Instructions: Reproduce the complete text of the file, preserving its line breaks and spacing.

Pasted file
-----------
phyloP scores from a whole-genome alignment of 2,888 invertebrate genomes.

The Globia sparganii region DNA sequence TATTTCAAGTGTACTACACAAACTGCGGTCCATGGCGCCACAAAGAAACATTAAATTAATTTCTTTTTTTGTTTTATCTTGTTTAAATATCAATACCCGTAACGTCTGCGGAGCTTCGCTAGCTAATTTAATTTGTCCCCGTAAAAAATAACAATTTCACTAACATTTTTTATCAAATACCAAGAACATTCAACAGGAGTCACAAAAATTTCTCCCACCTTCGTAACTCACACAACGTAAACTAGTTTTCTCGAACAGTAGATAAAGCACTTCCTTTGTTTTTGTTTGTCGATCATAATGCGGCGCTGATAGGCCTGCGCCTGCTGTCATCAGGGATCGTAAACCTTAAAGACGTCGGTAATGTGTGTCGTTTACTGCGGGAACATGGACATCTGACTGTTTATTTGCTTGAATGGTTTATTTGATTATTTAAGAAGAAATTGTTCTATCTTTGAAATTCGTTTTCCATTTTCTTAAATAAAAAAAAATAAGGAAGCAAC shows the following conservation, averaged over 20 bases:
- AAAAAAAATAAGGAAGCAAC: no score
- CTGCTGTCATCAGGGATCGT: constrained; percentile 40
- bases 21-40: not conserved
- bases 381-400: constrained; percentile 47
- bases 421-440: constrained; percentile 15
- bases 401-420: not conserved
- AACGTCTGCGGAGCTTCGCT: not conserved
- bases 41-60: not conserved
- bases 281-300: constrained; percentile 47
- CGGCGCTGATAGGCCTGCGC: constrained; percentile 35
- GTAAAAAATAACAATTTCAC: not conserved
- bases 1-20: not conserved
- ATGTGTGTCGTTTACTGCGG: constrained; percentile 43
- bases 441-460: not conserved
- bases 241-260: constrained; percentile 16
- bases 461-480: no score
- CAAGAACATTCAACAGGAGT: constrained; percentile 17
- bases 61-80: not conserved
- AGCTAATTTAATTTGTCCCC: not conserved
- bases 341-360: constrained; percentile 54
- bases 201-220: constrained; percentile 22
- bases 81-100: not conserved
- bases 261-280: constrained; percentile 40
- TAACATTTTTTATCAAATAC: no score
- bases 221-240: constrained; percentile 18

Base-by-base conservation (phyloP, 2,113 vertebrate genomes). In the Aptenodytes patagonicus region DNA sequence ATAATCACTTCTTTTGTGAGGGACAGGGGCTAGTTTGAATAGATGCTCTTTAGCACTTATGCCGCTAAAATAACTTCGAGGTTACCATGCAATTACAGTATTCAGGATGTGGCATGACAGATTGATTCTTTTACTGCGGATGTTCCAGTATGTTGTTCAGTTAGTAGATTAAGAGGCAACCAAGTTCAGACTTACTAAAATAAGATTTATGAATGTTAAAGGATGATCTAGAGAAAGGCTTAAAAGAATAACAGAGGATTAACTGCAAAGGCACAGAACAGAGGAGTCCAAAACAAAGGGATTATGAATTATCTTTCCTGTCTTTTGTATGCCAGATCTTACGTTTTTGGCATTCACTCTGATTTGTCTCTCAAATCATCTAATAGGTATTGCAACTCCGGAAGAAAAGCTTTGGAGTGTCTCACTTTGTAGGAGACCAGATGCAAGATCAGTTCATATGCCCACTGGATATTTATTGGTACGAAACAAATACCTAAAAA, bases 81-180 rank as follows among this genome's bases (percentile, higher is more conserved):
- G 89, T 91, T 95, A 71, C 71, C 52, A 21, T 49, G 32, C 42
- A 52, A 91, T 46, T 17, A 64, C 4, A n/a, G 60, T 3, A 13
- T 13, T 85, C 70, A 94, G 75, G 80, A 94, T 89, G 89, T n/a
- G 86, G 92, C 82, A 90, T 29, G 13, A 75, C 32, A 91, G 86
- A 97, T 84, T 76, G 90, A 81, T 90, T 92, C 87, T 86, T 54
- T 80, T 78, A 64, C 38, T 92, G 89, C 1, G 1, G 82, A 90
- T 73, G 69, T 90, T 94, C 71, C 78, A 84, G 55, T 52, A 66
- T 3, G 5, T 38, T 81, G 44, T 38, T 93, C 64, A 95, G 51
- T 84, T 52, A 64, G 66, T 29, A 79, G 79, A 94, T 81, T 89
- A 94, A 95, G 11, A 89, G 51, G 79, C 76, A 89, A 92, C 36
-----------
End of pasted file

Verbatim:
phyloP scores from a whole-genome alignment of 2,888 invertebrate genomes.

The Globia sparganii region DNA sequence TATTTCAAGTGTACTACACAAACTGCGGTCCATGGCGCCACAAAGAAACATTAAATTAATTTCTTTTTTTGTTTTATCTTGTTTAAATATCAATACCCGTAACGTCTGCGGAGCTTCGCTAGCTAATTTAATTTGTCCCCGTAAAAAATAACAATTTCACTAACATTTTTTATCAAATACCAAGAACATTCAACAGGAGTCACAAAAATTTCTCCCACCTTCGTAACTCACACAACGTAAACTAGTTTTCTCGAACAGTAGATAAAGCACTTCCTTTGTTTTTGTTTGTCGATCATAATGCGGCGCTGATAGGCCTGCGCCTGCTGTCATCAGGGATCGTAAACCTTAAAGACGTCGGTAATGTGTGTCGTTTACTGCGGGAACATGGACATCTGACTGTTTATTTGCTTGAATGGTTTATTTGATTATTTAAGAAGAAATTGTTCTATCTTTGAAATTCGTTTTCCATTTTCTTAAATAAAAAAAAATAAGGAAGCAAC shows the following conservation, averaged over 20 bases:
- AAAAAAAATAAGGAAGCAAC: no score
- CTGCTGTCATCAGGGATCGT: constrained; percentile 40
- bases 21-40: not conserved
- bases 381-400: constrained; percentile 47
- bases 421-440: constrained; percentile 15
- bases 401-420: not conserved
- AACGTCTGCGGAGCTTCGCT: not conserved
- bases 41-60: not conserved
- bases 281-300: constrained; percentile 47
- CGGCGCTGATAGGCCTGCGC: constrained; percentile 35
- GTAAAAAATAACAATTTCAC: not conserved
- bases 1-20: not conserved
- ATGTGTGTCGTTTACTGCGG: constrained; percentile 43
- bases 441-460: not conserved
- bases 241-260: constrained; percentile 16
- bases 461-480: no score
- CAAGAACATTCAACAGGAGT: constrained; percentile 17
- bases 61-80: not conserved
- AGCTAATTTAATTTGTCCCC: not conserved
- bases 341-360: constrained; percentile 54
- bases 201-220: constrained; percentile 22
- bases 81-100: not conserved
- bases 261-280: constrained; percentile 40
- TAACATTTTTTATCAAATAC: no score
- bases 221-240: constrained; percentile 18

Base-by-base conservation (phyloP, 2,113 vertebrate genomes). In the Aptenodytes patagonicus region DNA sequence ATAATCACTTCTTTTGTGAGGGACAGGGGCTAGTTTGAATAGATGCTCTTTAGCACTTATGCCGCTAAAATAACTTCGAGGTTACCATGCAATTACAGTATTCAGGATGTGGCATGACAGATTGATTCTTTTACTGCGGATGTTCCAGTATGTTGTTCAGTTAGTAGATTAAGAGGCAACCAAGTTCAGACTTACTAAAATAAGATTTATGAATGTTAAAGGATGATCTAGAGAAAGGCTTAAAAGAATAACAGAGGATTAACTGCAAAGGCACAGAACAGAGGAGTCCAAAACAAAGGGATTATGAATTATCTTTCCTGTCTTTTGTATGCCAGATCTTACGTTTTTGGCATTCACTCTGATTTGTCTCTCAAATCATCTAATAGGTATTGCAACTCCGGAAGAAAAGCTTTGGAGTGTCTCACTTTGTAGGAGACCAGATGCAAGATCAGTTCATATGCCCACTGGATATTTATTGGTACGAAACAAATACCTAAAAA, bases 81-180 rank as follows among this genome's bases (percentile, higher is more conserved):
- G 89, T 91, T 95, A 71, C 71, C 52, A 21, T 49, G 32, C 42
- A 52, A 91, T 46, T 17, A 64, C 4, A n/a, G 60, T 3, A 13
- T 13, T 85, C 70, A 94, G 75, G 80, A 94, T 89, G 89, T n/a
- G 86, G 92, C 82, A 90, T 29, G 13, A 75, C 32, A 91, G 86
- A 97, T 84, T 76, G 90, A 81, T 90, T 92, C 87, T 86, T 54
- T 80, T 78, A 64, C 38, T 92, G 89, C 1, G 1, G 82, A 90
- T 73, G 69, T 90, T 94, C 71, C 78, A 84, G 55, T 52, A 66
- T 3, G 5, T 38, T 81, G 44, T 38, T 93, C 64, A 95, G 51
- T 84, T 52, A 64, G 66, T 29, A 79, G 79, A 94, T 81, T 89
- A 94, A 95, G 11, A 89, G 51, G 79, C 76, A 89, A 92, C 36